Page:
SMARTair is Environmental Product Declaration (EPD) verified

Not every Environmental Product Declaration is created equal

  • 13 Jul 2016

Charles Robinson, Sustainability Manager at ASSA ABLOY Group, examines how better product EPDs can help us design more sustainable buildings.

Sustainability in our buildings matters, right? It no longer seems controversial or especially radical to write that. Alongside the environmental concerns, sustainable buildings are often cheaper to run, easier to let and more attractive to investors. But one day we may view persuading users about the importance of sustainability as the easy battle. Because we’re left with a trickier problem: how can we measure it?

Commercial construction is complex. Its vast web of inputs touch so many areas that sustainability must address, from energy, materials and land use to water, waste and pollution. If our goal is to award buildings a sustainability rating that’s as easy to understand as the one for a washing machine, we still have some way to go. What we need to get there, more than anything, is information. Lots of it; authoritative, detailed and properly audited — so architects can design buildings from the earliest stages to sustainability criteria laid down by LEED, BREEAM and others.

This is where the Environmental Product Declaration, or EPD, comes in.

EPD: Environmental Product Declaration

What exactly is an EPD? It is a document detailing a product’s impact during its complete life cycle. It isn’t a proof of environmental credentials per se, but a map of the product footprint, from raw material, through manufacturing, logistics and impact during use, to end-of-life recycling. So-called ‘generic’ EPDs assess the footprint of a typical product of a certain type; a typical electric oven, say, or a typical electronic lock.

However, products validated by a generic EPD can be manufactured anywhere, with a multitude of components, finishes, dimensions and so on. A generic EPD only gives a loose indication of environmental impact. They are useful, certainly, as an impression of the landscape.

A ‘product-specific’ EPD, on the other hand, is like an Ordnance Survey map.

These supercharged EPDs detail precise environmental impact based on a unique bill of materials. They are time-consuming to create, involving a complete life-cycle study of a single product, manufactured in a specific way. In LEED, BREEAM and similar certifications, a product-specific EPD can be worth twice as many credits as its generic counterpart. Why? Because it gives architects the tools to make an informed choice. Without this kind of detail, it’s impossible to accurately assess environmental performance.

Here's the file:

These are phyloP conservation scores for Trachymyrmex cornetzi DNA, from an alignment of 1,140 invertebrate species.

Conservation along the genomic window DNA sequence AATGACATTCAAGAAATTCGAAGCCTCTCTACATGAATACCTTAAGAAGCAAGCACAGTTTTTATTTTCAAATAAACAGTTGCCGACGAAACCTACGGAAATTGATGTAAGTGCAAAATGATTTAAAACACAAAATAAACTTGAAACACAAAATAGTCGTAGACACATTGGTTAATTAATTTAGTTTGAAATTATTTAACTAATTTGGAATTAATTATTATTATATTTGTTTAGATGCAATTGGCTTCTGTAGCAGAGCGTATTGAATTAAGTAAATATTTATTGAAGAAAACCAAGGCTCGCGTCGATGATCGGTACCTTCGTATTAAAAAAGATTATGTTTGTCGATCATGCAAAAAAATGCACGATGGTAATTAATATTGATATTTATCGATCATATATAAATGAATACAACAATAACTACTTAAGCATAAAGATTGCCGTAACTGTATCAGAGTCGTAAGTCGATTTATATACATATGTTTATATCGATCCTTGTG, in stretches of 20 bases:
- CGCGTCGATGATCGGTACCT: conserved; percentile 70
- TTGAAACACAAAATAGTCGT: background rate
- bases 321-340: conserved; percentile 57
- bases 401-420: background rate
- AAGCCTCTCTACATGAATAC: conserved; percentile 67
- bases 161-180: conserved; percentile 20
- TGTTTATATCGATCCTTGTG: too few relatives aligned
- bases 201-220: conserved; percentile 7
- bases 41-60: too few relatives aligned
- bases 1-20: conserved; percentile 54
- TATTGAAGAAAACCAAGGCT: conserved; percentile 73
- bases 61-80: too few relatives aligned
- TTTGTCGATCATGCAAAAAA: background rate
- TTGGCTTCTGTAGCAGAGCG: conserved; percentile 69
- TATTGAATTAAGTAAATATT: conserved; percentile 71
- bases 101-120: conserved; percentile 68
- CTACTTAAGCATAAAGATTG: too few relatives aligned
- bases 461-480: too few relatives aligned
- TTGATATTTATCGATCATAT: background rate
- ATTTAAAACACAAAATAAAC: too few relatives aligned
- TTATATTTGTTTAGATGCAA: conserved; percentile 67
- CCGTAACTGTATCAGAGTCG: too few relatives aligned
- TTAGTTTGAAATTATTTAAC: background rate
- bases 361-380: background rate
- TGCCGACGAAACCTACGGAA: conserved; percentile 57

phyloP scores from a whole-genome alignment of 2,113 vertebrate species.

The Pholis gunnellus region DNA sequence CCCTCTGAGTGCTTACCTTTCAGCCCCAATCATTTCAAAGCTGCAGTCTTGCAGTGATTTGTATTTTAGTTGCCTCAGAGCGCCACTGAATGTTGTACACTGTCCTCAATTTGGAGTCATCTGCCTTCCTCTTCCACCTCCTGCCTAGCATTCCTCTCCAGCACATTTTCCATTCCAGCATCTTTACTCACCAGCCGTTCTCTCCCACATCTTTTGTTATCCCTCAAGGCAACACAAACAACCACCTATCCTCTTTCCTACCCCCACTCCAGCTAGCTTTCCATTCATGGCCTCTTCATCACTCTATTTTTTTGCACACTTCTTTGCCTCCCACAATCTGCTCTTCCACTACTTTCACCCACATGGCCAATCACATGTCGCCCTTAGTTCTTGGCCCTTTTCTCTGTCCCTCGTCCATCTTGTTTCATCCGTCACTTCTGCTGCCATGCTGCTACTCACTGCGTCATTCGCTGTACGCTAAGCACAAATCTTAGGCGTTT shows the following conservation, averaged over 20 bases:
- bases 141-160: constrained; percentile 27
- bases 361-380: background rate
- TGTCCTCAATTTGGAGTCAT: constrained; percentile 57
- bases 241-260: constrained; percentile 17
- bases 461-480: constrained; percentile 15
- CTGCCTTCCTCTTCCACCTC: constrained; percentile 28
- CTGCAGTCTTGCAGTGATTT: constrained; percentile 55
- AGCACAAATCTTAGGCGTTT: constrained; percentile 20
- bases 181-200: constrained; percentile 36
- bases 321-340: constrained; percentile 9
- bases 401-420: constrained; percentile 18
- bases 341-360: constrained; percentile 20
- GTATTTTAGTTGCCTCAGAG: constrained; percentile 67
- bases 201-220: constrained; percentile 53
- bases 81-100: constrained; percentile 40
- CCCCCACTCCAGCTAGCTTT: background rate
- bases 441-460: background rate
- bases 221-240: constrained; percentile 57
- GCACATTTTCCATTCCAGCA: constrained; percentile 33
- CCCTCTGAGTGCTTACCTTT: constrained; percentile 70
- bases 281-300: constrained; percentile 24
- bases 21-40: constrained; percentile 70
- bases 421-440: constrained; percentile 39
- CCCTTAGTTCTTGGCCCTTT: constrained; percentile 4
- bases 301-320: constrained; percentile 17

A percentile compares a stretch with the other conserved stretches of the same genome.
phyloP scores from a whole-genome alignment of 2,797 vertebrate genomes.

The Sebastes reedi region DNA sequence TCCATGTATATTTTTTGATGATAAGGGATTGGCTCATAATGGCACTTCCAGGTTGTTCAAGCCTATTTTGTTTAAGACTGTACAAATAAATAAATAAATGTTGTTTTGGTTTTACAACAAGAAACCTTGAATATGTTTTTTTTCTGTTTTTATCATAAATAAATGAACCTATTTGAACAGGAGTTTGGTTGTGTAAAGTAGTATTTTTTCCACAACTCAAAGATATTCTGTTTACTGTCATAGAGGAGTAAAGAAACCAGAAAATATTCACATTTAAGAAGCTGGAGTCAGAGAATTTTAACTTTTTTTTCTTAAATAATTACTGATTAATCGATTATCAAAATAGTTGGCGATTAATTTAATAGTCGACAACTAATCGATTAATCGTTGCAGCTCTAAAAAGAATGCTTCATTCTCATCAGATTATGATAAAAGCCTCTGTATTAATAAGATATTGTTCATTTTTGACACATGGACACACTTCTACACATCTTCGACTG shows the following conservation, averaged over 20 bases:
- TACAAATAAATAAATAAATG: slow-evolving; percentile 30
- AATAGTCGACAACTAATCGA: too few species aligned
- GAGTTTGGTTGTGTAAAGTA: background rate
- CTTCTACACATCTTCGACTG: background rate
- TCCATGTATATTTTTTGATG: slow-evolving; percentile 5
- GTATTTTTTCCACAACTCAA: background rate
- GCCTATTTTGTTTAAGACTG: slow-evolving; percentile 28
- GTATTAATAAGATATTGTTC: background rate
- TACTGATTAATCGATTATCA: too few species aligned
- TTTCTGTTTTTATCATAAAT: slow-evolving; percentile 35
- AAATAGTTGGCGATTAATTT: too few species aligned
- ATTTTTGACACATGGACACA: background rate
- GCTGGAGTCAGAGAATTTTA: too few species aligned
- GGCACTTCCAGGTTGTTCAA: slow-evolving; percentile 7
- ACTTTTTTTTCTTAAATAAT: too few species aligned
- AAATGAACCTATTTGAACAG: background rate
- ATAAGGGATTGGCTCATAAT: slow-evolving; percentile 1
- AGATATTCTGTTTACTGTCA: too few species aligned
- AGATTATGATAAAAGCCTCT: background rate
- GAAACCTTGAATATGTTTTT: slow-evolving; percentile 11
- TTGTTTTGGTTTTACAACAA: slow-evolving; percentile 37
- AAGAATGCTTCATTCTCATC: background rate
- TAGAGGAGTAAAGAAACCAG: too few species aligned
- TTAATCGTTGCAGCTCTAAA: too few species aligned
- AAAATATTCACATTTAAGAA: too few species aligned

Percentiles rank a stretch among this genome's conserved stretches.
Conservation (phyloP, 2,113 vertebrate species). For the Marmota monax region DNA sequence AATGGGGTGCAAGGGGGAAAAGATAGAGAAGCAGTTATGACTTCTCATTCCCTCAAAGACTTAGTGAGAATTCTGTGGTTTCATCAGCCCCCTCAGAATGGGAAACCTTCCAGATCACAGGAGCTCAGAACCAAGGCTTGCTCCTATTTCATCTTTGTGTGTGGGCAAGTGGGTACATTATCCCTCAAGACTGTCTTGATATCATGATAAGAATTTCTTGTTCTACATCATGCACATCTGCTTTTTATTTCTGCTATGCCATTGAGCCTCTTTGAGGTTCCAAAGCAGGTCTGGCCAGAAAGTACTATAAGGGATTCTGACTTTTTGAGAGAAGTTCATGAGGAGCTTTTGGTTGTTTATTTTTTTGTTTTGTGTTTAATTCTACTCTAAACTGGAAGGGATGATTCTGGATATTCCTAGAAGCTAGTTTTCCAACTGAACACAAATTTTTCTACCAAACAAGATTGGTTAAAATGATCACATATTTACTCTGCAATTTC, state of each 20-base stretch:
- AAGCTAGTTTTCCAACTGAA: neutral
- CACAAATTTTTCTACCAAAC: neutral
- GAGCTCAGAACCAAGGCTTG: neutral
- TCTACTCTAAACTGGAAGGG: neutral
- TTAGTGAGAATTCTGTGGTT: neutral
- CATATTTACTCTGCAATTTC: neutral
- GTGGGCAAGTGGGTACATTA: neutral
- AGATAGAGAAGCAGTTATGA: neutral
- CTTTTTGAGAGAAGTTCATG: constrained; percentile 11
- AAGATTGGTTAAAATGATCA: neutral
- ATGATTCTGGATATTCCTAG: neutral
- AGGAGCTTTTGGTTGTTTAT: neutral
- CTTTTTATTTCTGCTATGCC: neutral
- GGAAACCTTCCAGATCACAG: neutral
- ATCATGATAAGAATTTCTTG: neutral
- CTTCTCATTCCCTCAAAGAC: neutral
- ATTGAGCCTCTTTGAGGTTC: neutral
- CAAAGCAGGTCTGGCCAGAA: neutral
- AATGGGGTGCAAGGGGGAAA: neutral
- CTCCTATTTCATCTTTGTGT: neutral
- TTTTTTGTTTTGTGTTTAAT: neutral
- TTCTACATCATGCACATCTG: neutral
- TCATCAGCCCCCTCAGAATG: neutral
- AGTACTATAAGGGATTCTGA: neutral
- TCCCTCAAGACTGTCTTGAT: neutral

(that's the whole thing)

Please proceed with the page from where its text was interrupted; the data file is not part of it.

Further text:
Take an example from my own company. The EPD for our SMARTair wireless knob cylinder details everything from the embodied carbon of the complete product and impact of carton and foam packaging, to the recycling potential of its steel and zinc content, among much, much more. It runs to 9 detailed pages.

Information documented by this EPD was used in the design of Tower 185, a recent 200m-high addition to the Frankfurt skyline. Tower 185 was one of the first European high-rises to be awarded Gold LEED Certification from the US Green Building Council. It also received a Gold Certificate from the German Sustainable Building Council (DGNB). To date, almost 100 double-knob SMARTair cylinders and wall readers have been fitted at the building.

Our SMARTair locks made another important contribution to this building’s sustainability credentials. Because SMARTair locks are wireless, they consume less energy and so emit less CO2 than standard wired electronic locks.

Across our group, we’ve now published 250+ product-specific EPDs, covering mechanical locksets, cylinders, door closers, floor springs, multi-point locks, doors, handles, hinges, and mechatronic and many other access control solutions. Our EPDs are independently researched by a third party, and then predominately verified by the Institut Bauen und Umwelt (IBU) in Germany.

Creating a mass of trustworthy EPDs has required major investment, of course. It demands adherence to comprehensive standards — in our case, ISO 14025 and EN 15804, which are recognised by LEED and BREEAM. Meeting these standards ensures environmental performance can be compared fairly across products and manufacturers, a critical factor for both design and procurement.

Armed with a product-specific EPD, architects and builders can work with clients to create genuinely sustainable buildings. They can more easily meet the increasing compliance requirements around sustainability. Indeed, if building sustainability ratings are ever to become as easy to understand as food labels, the product-specific EPD is a critical ingredient in the recipe.

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